Merry Christmas 2013

Another Christmas is just about upon us and it is a time of year that has a very different meaning for me.  I spend more Christmases in the Alberta Children’s Hospital then I did with my family.  The Children’s Hospital did everything they could to arrange passes so as many kids as possible could go home for Christmas however that wasn’t always possible.  If one were under ten it was much easier because you were generally light enough to be carried into your family home.  I’m not sure the word access was even a thought in those days.  However once you hit adolescence you tended to be a little heavier which made it much more difficult for your parents to carry you around.

If memories serves, and I have no reason to believe it is slipping yet, there would generally be fifteen to twenty kids spending Christmas in the hospital.  Since the Children’s held about a hundred kids you could look at it as 80% being able to make it home.  However for others it just wasn’t a possibility.  There always seemed to be about a half dozen kids with Perthes Disease being treated with bed rest while being wrapped up in an exoskeleton apparatus to treat the hips.  Others were either to sick or physically unable to get passes for the holidays.

I recall two Christmas’s where I was in casts from my chest to my ankles (this was long before fibreglass so plaster of paris was the only casting material, very heavy) which meant staying in the hospital.  By the time I was sixteen I had had almost twenty surgeries so often that trip home for Christmas was impossible due to surgeries.  Now don’t get me wrong, I did not see this as a big issue.  My preference was always for the hospital.

This was the 50’s and early 60’s.  I was from a family of six kids and my parents had a very tight budget.  I was selfish enough to know if I went home four or five gifts would be it but by staying in hospital we had gifts from every service club in Calgary.  In other words, jackpot!  Ask any eleven year old who has spend a lot of time in a hospital and see which pile of gifts they will go for.  Harsh but true, after all we were children of the Christmas Story generation.

From a Winnipeg newspaper, 5 years old and March of Dimes Timmy
From a Winnipeg newspaper, 5 years old and March of Dimes Timmy

The hospital kept us busy with all kinds of activities.  The usual visit from Santa and all kinds of local choirs or singing groups who would come by to entertain.  However the best part of the day was spend in the third floor solarium.  That took up one wing of the third floor and was equivalent to the community playground.  We would spend hours in there sharing our newly acquired toys, experimenting with new games and just generally having fun.  Nobody knew about electronics in those days so most presents were games or toys that involved interaction with others, like a Roy Rogers gun set.  We were our family.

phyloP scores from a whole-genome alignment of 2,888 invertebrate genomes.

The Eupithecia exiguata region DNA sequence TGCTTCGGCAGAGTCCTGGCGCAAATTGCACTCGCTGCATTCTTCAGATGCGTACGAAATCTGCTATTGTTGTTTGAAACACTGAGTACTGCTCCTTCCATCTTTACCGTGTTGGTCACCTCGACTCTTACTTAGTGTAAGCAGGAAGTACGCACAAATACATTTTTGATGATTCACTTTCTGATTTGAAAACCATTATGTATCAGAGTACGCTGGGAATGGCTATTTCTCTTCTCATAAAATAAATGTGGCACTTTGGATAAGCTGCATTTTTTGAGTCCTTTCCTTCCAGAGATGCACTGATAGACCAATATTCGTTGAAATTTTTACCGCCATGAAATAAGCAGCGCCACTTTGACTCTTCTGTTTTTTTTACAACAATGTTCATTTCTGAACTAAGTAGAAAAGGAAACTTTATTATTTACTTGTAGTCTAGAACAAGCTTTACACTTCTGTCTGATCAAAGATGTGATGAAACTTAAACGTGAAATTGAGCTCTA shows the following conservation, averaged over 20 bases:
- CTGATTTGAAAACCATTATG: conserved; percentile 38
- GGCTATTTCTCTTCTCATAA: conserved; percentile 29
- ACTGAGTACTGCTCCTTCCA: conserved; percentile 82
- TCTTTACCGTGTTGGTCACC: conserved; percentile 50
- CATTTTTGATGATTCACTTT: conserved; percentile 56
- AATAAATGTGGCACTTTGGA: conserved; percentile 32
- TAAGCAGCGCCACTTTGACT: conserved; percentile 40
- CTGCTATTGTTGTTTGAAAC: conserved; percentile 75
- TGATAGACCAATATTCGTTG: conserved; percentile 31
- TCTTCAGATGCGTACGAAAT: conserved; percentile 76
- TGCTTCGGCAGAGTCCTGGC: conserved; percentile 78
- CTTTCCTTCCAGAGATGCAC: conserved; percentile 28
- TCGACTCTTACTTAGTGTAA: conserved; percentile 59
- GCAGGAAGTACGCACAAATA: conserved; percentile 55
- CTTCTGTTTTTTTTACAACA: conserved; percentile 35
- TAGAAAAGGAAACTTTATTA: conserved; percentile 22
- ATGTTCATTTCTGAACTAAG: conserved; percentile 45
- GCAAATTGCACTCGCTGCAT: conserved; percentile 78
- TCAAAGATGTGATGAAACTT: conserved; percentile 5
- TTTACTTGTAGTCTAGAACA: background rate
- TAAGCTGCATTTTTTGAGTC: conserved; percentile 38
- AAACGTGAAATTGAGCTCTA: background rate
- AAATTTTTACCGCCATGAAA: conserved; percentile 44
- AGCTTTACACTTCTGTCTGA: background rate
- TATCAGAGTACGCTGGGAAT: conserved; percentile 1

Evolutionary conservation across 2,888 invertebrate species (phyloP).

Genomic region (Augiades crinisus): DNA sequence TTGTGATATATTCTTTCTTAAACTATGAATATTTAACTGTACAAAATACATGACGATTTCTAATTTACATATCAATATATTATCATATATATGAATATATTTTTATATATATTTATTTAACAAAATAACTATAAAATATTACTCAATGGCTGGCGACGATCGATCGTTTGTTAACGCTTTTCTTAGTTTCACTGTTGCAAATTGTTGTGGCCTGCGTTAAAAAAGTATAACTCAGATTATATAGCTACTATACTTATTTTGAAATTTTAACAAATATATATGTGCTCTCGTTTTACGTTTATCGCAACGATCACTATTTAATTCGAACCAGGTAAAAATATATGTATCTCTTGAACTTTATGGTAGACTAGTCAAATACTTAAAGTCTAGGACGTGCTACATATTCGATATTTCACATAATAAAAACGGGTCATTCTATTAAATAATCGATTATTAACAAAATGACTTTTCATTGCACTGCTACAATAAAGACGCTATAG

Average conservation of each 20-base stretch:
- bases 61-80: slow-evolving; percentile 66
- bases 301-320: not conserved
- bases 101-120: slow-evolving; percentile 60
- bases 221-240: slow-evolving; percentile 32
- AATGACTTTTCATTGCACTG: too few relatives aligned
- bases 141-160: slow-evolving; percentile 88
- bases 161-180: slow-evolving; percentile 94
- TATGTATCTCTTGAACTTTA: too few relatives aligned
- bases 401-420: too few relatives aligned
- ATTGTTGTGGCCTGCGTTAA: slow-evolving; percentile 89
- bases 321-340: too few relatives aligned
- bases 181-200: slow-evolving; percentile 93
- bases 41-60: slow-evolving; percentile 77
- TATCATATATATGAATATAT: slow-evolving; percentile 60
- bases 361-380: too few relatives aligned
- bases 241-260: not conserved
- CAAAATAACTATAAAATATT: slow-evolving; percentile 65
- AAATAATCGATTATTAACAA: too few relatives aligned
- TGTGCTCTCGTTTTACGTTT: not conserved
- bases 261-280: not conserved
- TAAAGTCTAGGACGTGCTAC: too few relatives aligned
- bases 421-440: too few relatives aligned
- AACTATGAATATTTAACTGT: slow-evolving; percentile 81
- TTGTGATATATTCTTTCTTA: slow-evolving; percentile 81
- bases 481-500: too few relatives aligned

In those days parents or family visits were very restrictive at the best of times.  Parents were allowed to visit twice a week (Wednesday afternoon for one hour and Sunday afternoons for two hours) and a visit involving siblings was by pre-arrangement which could happen once a month.  Christmas was no different, parents had a visiting window between 1 and 2:30pm.  Whether or not they showed up was often dictated by their activities at home.  When you have a houseful of visitors, relatives and your own family it could be difficult to get that hour put aside while still doing all of the Christmas activities that involved twenty or more other people.  Most of us hospital kids didn’t give it much thought because we were having our own fun.

I don’t believe we felt deprived and I think a big part of that was that we were all the same.  In our family homes we were the kid with the disability which did have an impact on the dynamics of that day.  In the hospital the disability wasn’t the issue, we were just kids having fun.

I never grew up with the traditional family Christmas.  I grew up with Christmases that involved gathering like minded people together who were surrogate families.  By the time I was too old for the Children’s Hospital, Christmas had lost a lot of its shine.  I wasn’t use to the whole family thing at Christmas.  When it did come to my first real adult Christmas with my family, well I had run away at 17 years old to avoid the wishes of the Alberta Eugenics Board.  I was living as a hippie in Vancouver and my first attempt at doing a Christmas dinner involved a trek into Stanley Park at 5:30 in the morning to trap, kill and clean a mud feeding goose.  Not something I would recommend again but that was 1967 and a lot has changed since then.

With that said this will be my first Christmas in Kelowna with my mother.  My son, grandson as well as my ex-wife are coming to town to celebrate with us.  My mother is beside herself with excitement over that.  I will be hosting and approach it with mixed feelings.  Christmas for me has always been a different time of year and I suspect that goes back to my childhood.  However all of the shopping is done, the gifts are under the tree and all I have left to do is go out today and grab a turkey roaster.  I don’t have a pot large enough for that.

Have a Merry Christmas and may 2014 be your best year yet.  I know I plan on being much more regular with my blogs.  Best of the season everyone!

Just one man’s opinion!

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